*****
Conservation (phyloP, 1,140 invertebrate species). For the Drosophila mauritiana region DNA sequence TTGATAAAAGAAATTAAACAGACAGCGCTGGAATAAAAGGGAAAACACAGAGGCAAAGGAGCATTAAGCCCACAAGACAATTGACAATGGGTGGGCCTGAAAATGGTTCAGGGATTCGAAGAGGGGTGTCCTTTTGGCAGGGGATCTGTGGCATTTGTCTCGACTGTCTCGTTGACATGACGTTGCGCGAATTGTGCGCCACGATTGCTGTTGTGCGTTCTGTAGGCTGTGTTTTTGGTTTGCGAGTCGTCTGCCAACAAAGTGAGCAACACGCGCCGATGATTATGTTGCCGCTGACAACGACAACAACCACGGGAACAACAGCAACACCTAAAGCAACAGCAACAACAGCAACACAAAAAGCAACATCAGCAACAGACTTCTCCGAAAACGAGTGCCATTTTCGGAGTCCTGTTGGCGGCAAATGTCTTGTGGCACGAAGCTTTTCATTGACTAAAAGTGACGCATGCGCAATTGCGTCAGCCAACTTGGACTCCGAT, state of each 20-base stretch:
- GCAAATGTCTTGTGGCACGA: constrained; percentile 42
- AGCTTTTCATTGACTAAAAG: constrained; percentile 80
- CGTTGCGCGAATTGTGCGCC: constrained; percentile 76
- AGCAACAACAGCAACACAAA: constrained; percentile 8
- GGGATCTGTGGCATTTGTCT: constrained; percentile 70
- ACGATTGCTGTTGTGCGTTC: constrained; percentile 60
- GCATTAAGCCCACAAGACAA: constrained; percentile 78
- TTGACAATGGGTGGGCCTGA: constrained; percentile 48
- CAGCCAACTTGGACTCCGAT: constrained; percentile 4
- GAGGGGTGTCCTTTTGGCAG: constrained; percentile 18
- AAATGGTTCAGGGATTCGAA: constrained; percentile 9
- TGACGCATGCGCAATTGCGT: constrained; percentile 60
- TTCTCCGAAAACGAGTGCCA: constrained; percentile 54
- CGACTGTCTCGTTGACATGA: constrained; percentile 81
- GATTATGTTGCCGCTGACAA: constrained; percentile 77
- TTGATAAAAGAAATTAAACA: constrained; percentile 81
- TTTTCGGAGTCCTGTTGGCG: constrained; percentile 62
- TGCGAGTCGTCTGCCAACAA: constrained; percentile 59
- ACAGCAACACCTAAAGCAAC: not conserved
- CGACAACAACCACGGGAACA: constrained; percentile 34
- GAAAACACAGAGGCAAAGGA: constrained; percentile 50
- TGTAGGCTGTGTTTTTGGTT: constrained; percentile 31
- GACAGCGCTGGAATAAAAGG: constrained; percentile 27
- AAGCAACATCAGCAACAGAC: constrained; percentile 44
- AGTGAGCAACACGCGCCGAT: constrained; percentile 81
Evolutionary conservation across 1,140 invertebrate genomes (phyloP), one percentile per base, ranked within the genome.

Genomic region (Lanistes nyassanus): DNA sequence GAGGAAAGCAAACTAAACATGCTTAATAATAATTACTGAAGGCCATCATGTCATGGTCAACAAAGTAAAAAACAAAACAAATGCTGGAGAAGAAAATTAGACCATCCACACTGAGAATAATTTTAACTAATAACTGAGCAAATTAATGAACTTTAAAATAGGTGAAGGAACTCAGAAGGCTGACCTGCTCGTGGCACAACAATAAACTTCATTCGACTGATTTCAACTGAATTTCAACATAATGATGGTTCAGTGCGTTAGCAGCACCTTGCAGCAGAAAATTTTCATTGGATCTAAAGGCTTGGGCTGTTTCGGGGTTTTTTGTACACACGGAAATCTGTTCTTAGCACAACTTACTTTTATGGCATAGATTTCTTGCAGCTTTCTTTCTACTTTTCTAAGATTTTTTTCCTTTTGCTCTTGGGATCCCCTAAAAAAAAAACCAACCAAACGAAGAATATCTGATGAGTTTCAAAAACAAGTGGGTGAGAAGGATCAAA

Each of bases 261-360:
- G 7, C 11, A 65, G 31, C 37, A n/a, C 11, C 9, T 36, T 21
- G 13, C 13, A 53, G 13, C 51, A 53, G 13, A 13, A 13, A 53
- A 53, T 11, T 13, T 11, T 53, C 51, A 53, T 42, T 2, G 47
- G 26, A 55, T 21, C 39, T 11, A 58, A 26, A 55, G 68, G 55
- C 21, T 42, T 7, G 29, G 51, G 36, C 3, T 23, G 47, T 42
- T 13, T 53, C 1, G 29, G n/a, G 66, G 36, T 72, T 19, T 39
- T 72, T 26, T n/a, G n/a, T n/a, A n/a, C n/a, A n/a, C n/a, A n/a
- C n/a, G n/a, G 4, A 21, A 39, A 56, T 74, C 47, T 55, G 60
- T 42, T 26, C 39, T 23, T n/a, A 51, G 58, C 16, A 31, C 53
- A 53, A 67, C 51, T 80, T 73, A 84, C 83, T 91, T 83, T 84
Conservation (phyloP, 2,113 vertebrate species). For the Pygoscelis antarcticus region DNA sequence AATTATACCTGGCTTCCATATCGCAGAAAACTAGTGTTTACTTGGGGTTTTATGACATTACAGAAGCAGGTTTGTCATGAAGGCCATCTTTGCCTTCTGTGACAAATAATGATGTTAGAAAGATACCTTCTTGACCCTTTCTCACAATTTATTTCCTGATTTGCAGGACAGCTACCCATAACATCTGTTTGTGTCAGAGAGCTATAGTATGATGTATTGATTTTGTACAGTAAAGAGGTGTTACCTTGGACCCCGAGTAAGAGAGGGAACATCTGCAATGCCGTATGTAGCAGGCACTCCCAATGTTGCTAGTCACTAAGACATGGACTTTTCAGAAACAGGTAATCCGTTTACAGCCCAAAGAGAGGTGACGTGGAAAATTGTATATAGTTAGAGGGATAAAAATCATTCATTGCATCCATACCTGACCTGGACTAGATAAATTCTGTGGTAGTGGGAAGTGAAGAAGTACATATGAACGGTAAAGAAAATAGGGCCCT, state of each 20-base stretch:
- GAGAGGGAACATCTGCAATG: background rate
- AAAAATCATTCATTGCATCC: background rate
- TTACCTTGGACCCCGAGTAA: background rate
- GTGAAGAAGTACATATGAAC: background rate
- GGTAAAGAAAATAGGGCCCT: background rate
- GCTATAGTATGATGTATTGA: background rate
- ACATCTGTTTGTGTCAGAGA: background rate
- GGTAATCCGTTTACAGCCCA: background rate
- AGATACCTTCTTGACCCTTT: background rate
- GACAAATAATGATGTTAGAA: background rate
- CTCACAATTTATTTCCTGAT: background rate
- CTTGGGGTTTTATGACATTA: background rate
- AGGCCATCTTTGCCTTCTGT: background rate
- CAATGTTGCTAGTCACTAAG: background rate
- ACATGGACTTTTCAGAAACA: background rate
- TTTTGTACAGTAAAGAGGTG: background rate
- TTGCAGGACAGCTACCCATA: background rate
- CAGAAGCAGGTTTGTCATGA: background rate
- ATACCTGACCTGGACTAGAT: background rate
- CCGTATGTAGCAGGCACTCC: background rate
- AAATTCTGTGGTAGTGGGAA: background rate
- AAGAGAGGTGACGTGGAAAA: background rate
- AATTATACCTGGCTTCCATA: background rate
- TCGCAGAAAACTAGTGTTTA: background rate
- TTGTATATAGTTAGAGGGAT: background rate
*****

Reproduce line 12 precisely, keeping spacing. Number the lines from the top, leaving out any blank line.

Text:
- AAATGGTTCAGGGATTCGAA: constrained; percentile 9